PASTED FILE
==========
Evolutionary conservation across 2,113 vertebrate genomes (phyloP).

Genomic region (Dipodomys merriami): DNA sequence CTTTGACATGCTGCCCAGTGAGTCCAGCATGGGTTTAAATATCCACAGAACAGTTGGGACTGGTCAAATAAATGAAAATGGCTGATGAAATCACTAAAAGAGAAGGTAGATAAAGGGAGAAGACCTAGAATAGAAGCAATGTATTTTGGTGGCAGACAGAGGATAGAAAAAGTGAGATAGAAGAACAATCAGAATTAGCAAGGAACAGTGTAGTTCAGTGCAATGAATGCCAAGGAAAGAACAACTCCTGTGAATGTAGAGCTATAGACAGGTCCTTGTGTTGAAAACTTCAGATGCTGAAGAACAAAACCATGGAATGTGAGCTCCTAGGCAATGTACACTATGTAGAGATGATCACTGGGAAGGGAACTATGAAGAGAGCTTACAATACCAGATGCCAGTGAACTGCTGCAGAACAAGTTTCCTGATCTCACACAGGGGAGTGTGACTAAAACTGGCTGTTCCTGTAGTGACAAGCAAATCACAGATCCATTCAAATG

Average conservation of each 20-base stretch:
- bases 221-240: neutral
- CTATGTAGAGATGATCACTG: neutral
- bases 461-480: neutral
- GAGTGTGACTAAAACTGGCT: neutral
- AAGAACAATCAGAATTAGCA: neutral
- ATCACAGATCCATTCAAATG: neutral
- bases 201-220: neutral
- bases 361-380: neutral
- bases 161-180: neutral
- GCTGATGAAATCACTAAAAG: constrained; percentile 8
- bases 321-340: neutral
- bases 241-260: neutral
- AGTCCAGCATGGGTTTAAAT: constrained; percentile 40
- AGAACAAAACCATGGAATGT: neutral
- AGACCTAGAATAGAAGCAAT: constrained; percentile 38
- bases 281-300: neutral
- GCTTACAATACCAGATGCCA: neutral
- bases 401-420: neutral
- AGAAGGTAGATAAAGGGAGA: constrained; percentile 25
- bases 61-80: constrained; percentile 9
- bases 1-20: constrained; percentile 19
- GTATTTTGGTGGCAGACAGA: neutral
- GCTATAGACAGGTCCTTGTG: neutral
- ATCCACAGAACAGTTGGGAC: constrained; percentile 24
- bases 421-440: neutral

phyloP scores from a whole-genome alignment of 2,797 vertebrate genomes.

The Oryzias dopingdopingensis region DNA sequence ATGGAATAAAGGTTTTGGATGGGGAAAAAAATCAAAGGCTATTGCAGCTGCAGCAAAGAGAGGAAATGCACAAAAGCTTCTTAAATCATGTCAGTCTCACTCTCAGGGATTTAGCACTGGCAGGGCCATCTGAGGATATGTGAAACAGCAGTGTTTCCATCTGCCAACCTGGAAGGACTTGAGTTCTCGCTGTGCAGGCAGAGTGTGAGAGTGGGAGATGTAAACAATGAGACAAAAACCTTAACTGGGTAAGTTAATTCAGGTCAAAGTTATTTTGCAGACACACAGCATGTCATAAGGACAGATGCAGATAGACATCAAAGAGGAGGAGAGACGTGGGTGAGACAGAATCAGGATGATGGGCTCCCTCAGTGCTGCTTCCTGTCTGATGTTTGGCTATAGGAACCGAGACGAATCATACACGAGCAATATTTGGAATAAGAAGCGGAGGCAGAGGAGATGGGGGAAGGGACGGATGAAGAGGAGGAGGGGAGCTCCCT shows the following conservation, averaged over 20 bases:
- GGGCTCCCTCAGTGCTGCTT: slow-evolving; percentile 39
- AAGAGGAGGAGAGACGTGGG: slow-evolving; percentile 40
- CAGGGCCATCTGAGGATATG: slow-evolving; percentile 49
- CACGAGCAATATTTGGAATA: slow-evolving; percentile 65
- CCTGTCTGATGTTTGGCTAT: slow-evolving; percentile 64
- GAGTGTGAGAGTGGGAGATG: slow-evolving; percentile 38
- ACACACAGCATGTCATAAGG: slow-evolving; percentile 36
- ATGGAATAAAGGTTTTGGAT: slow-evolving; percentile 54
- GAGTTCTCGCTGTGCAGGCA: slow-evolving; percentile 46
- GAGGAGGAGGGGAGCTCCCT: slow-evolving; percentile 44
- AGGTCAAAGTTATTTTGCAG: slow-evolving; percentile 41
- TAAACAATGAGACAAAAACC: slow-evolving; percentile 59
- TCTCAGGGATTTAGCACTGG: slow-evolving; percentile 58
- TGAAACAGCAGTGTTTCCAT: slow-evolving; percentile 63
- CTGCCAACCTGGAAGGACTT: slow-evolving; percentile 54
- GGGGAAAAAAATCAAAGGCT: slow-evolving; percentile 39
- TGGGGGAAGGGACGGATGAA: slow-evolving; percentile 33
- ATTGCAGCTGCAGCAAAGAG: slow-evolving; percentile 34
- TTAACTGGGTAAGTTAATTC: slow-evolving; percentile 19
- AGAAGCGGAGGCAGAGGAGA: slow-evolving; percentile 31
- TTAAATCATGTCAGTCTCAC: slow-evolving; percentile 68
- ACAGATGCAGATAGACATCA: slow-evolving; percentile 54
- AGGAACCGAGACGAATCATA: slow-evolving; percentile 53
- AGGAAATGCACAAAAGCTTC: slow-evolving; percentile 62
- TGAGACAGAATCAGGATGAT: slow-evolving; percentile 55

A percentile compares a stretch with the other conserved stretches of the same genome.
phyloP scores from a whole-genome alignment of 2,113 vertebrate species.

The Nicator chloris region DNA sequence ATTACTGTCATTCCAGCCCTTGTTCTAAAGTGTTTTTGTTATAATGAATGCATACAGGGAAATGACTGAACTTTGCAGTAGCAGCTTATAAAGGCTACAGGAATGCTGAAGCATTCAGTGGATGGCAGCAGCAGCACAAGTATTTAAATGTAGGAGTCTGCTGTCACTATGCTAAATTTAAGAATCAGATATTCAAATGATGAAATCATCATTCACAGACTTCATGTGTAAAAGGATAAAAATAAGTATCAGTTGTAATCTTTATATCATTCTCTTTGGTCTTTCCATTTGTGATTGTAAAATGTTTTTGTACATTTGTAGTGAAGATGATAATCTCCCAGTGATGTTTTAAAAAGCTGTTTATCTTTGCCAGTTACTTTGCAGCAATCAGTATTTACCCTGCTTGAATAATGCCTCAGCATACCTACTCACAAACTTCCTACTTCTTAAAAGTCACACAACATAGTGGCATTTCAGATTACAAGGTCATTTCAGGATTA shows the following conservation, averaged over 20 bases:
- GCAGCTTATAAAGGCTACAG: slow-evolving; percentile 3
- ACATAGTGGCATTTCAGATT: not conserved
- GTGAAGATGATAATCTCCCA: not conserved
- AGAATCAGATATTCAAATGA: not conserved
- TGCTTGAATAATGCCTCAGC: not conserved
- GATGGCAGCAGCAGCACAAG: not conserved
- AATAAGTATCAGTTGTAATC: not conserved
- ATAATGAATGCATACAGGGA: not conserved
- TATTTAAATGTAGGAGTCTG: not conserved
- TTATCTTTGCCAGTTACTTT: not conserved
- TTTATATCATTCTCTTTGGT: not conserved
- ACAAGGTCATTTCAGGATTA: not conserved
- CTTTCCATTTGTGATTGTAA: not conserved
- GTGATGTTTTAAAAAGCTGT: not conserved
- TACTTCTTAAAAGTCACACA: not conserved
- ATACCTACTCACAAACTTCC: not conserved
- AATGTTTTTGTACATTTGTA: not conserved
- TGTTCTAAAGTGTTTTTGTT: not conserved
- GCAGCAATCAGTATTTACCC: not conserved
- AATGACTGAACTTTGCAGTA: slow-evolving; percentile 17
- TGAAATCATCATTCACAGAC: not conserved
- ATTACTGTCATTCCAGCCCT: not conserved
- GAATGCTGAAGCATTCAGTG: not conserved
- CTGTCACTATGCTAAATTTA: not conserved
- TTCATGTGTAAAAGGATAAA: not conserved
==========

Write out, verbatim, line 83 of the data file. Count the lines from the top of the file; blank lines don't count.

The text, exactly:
- TTCATGTGTAAAAGGATAAA: not conserved